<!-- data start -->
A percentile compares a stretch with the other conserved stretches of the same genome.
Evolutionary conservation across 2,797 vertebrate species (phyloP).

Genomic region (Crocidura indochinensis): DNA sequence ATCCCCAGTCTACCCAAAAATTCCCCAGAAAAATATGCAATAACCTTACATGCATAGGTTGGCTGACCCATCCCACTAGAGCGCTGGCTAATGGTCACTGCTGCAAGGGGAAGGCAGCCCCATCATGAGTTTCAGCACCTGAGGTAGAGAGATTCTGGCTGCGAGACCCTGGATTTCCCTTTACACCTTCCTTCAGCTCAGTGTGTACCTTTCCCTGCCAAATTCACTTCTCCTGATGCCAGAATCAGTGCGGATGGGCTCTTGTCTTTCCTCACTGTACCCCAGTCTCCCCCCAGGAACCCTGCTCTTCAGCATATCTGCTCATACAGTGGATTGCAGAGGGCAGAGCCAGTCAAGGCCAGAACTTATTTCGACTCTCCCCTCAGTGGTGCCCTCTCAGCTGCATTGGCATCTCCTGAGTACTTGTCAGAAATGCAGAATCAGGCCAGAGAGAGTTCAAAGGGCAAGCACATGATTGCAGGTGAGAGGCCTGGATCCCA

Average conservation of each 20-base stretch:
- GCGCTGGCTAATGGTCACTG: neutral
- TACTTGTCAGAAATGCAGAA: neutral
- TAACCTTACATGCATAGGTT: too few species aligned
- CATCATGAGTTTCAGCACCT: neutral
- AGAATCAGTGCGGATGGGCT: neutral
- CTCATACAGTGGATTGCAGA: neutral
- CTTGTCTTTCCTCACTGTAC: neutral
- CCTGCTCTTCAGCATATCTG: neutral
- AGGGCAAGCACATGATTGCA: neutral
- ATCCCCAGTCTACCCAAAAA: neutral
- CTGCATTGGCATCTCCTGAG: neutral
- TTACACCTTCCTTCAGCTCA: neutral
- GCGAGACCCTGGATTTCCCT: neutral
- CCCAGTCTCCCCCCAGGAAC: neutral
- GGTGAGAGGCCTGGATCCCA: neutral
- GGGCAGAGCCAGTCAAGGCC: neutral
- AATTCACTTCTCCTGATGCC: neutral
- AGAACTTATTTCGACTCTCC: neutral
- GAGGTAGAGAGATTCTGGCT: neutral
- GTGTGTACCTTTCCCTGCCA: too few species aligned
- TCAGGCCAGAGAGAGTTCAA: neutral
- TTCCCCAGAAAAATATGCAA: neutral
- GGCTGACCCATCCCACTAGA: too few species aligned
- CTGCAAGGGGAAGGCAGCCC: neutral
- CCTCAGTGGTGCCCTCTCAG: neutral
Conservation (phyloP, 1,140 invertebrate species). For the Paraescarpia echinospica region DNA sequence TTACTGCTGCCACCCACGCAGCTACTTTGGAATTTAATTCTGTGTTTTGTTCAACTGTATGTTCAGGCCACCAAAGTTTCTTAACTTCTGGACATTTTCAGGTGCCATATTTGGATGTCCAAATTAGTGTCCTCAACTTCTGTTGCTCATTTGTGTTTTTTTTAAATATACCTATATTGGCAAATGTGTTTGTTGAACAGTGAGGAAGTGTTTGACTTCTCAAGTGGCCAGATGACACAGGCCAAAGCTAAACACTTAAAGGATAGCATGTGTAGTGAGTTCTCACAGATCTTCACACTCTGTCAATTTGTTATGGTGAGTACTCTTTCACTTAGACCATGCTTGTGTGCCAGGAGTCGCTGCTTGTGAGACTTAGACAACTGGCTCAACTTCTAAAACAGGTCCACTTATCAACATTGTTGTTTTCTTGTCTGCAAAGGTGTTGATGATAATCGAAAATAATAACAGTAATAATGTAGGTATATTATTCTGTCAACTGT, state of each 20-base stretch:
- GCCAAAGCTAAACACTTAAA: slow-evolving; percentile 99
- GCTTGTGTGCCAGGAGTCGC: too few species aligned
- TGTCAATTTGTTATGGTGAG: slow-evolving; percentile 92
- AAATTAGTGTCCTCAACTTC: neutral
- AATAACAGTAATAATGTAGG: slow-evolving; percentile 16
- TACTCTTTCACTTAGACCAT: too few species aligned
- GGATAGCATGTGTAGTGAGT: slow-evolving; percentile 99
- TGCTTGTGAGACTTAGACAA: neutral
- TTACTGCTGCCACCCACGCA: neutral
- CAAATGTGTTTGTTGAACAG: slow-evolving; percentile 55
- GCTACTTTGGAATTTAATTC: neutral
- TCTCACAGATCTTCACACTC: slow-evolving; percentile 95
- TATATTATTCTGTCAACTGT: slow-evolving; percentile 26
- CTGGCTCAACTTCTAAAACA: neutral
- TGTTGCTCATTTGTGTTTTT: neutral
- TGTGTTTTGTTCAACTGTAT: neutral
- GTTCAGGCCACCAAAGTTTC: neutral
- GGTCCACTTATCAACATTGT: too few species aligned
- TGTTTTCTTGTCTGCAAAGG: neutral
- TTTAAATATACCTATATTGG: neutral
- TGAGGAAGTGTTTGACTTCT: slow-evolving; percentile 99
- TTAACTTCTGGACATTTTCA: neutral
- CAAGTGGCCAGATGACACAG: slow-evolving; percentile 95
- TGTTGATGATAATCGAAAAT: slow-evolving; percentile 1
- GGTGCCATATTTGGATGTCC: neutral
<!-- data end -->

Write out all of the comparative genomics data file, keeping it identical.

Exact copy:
A percentile compares a stretch with the other conserved stretches of the same genome.
Evolutionary conservation across 2,797 vertebrate species (phyloP).

Genomic region (Crocidura indochinensis): DNA sequence ATCCCCAGTCTACCCAAAAATTCCCCAGAAAAATATGCAATAACCTTACATGCATAGGTTGGCTGACCCATCCCACTAGAGCGCTGGCTAATGGTCACTGCTGCAAGGGGAAGGCAGCCCCATCATGAGTTTCAGCACCTGAGGTAGAGAGATTCTGGCTGCGAGACCCTGGATTTCCCTTTACACCTTCCTTCAGCTCAGTGTGTACCTTTCCCTGCCAAATTCACTTCTCCTGATGCCAGAATCAGTGCGGATGGGCTCTTGTCTTTCCTCACTGTACCCCAGTCTCCCCCCAGGAACCCTGCTCTTCAGCATATCTGCTCATACAGTGGATTGCAGAGGGCAGAGCCAGTCAAGGCCAGAACTTATTTCGACTCTCCCCTCAGTGGTGCCCTCTCAGCTGCATTGGCATCTCCTGAGTACTTGTCAGAAATGCAGAATCAGGCCAGAGAGAGTTCAAAGGGCAAGCACATGATTGCAGGTGAGAGGCCTGGATCCCA

Average conservation of each 20-base stretch:
- GCGCTGGCTAATGGTCACTG: neutral
- TACTTGTCAGAAATGCAGAA: neutral
- TAACCTTACATGCATAGGTT: too few species aligned
- CATCATGAGTTTCAGCACCT: neutral
- AGAATCAGTGCGGATGGGCT: neutral
- CTCATACAGTGGATTGCAGA: neutral
- CTTGTCTTTCCTCACTGTAC: neutral
- CCTGCTCTTCAGCATATCTG: neutral
- AGGGCAAGCACATGATTGCA: neutral
- ATCCCCAGTCTACCCAAAAA: neutral
- CTGCATTGGCATCTCCTGAG: neutral
- TTACACCTTCCTTCAGCTCA: neutral
- GCGAGACCCTGGATTTCCCT: neutral
- CCCAGTCTCCCCCCAGGAAC: neutral
- GGTGAGAGGCCTGGATCCCA: neutral
- GGGCAGAGCCAGTCAAGGCC: neutral
- AATTCACTTCTCCTGATGCC: neutral
- AGAACTTATTTCGACTCTCC: neutral
- GAGGTAGAGAGATTCTGGCT: neutral
- GTGTGTACCTTTCCCTGCCA: too few species aligned
- TCAGGCCAGAGAGAGTTCAA: neutral
- TTCCCCAGAAAAATATGCAA: neutral
- GGCTGACCCATCCCACTAGA: too few species aligned
- CTGCAAGGGGAAGGCAGCCC: neutral
- CCTCAGTGGTGCCCTCTCAG: neutral
Conservation (phyloP, 1,140 invertebrate species). For the Paraescarpia echinospica region DNA sequence TTACTGCTGCCACCCACGCAGCTACTTTGGAATTTAATTCTGTGTTTTGTTCAACTGTATGTTCAGGCCACCAAAGTTTCTTAACTTCTGGACATTTTCAGGTGCCATATTTGGATGTCCAAATTAGTGTCCTCAACTTCTGTTGCTCATTTGTGTTTTTTTTAAATATACCTATATTGGCAAATGTGTTTGTTGAACAGTGAGGAAGTGTTTGACTTCTCAAGTGGCCAGATGACACAGGCCAAAGCTAAACACTTAAAGGATAGCATGTGTAGTGAGTTCTCACAGATCTTCACACTCTGTCAATTTGTTATGGTGAGTACTCTTTCACTTAGACCATGCTTGTGTGCCAGGAGTCGCTGCTTGTGAGACTTAGACAACTGGCTCAACTTCTAAAACAGGTCCACTTATCAACATTGTTGTTTTCTTGTCTGCAAAGGTGTTGATGATAATCGAAAATAATAACAGTAATAATGTAGGTATATTATTCTGTCAACTGT, state of each 20-base stretch:
- GCCAAAGCTAAACACTTAAA: slow-evolving; percentile 99
- GCTTGTGTGCCAGGAGTCGC: too few species aligned
- TGTCAATTTGTTATGGTGAG: slow-evolving; percentile 92
- AAATTAGTGTCCTCAACTTC: neutral
- AATAACAGTAATAATGTAGG: slow-evolving; percentile 16
- TACTCTTTCACTTAGACCAT: too few species aligned
- GGATAGCATGTGTAGTGAGT: slow-evolving; percentile 99
- TGCTTGTGAGACTTAGACAA: neutral
- TTACTGCTGCCACCCACGCA: neutral
- CAAATGTGTTTGTTGAACAG: slow-evolving; percentile 55
- GCTACTTTGGAATTTAATTC: neutral
- TCTCACAGATCTTCACACTC: slow-evolving; percentile 95
- TATATTATTCTGTCAACTGT: slow-evolving; percentile 26
- CTGGCTCAACTTCTAAAACA: neutral
- TGTTGCTCATTTGTGTTTTT: neutral
- TGTGTTTTGTTCAACTGTAT: neutral
- GTTCAGGCCACCAAAGTTTC: neutral
- GGTCCACTTATCAACATTGT: too few species aligned
- TGTTTTCTTGTCTGCAAAGG: neutral
- TTTAAATATACCTATATTGG: neutral
- TGAGGAAGTGTTTGACTTCT: slow-evolving; percentile 99
- TTAACTTCTGGACATTTTCA: neutral
- CAAGTGGCCAGATGACACAG: slow-evolving; percentile 95
- TGTTGATGATAATCGAAAAT: slow-evolving; percentile 1
- GGTGCCATATTTGGATGTCC: neutral